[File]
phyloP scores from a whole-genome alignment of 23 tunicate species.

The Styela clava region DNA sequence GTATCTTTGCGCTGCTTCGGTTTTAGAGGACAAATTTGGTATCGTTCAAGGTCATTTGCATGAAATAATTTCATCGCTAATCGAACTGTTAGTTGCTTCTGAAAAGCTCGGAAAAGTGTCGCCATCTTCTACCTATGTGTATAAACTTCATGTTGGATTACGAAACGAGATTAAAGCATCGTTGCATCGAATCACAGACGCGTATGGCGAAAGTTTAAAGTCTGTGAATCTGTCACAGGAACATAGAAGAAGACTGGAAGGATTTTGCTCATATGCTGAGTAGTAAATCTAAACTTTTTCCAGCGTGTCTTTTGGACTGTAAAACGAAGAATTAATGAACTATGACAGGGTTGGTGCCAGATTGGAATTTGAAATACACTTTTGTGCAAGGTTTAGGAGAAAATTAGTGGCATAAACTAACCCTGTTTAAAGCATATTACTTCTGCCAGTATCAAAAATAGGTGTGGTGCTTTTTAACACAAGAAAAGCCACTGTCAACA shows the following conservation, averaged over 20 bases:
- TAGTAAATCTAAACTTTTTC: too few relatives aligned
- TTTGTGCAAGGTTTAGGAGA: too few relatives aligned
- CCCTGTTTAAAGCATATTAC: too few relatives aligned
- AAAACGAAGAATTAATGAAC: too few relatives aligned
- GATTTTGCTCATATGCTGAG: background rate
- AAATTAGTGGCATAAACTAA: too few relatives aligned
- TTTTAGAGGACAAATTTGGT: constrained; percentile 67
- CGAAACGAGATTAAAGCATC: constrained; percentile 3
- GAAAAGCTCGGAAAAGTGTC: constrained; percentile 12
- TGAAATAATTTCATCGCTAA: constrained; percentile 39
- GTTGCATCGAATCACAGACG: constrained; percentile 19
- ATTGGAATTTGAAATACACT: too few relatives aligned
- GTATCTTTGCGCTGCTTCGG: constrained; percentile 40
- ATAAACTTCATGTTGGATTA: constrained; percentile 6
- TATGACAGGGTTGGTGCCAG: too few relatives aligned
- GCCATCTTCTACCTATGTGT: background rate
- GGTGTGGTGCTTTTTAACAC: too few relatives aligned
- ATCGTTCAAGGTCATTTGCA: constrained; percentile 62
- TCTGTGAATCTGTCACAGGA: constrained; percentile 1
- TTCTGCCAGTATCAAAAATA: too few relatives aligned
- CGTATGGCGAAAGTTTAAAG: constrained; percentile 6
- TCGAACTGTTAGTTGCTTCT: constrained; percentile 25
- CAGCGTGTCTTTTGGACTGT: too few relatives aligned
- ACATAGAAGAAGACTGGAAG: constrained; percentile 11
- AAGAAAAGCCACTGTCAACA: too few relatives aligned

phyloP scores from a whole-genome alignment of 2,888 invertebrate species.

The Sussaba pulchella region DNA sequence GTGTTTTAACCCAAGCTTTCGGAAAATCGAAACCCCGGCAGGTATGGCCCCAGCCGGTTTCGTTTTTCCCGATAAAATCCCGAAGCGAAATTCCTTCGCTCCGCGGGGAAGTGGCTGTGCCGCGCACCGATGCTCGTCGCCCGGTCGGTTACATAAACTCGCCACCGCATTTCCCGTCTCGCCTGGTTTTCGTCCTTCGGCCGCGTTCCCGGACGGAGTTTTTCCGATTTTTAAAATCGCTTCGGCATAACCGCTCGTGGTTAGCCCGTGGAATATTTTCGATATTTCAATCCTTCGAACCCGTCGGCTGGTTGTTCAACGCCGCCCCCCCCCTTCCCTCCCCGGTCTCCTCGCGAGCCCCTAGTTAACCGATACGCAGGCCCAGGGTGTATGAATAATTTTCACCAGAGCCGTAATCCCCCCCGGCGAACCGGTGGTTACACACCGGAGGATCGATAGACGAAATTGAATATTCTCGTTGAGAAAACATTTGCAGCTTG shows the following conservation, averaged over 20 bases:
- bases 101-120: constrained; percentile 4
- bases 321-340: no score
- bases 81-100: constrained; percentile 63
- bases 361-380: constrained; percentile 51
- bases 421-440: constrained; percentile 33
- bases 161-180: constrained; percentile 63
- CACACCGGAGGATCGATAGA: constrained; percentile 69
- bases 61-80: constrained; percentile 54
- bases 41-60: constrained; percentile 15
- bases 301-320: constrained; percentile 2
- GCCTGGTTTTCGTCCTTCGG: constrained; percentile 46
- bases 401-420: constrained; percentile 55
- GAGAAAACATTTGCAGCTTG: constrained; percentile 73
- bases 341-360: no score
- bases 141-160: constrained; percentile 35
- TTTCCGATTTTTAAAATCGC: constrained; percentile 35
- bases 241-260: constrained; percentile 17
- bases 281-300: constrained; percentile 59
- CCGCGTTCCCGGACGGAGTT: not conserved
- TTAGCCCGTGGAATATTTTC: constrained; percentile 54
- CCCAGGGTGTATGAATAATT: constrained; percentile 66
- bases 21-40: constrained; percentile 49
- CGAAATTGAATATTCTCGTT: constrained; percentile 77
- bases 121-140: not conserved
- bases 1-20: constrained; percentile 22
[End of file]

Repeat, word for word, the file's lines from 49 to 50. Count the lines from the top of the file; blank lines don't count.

- TTAGCCCGTGGAATATTTTC: constrained; percentile 54
- CCCAGGGTGTATGAATAATT: constrained; percentile 66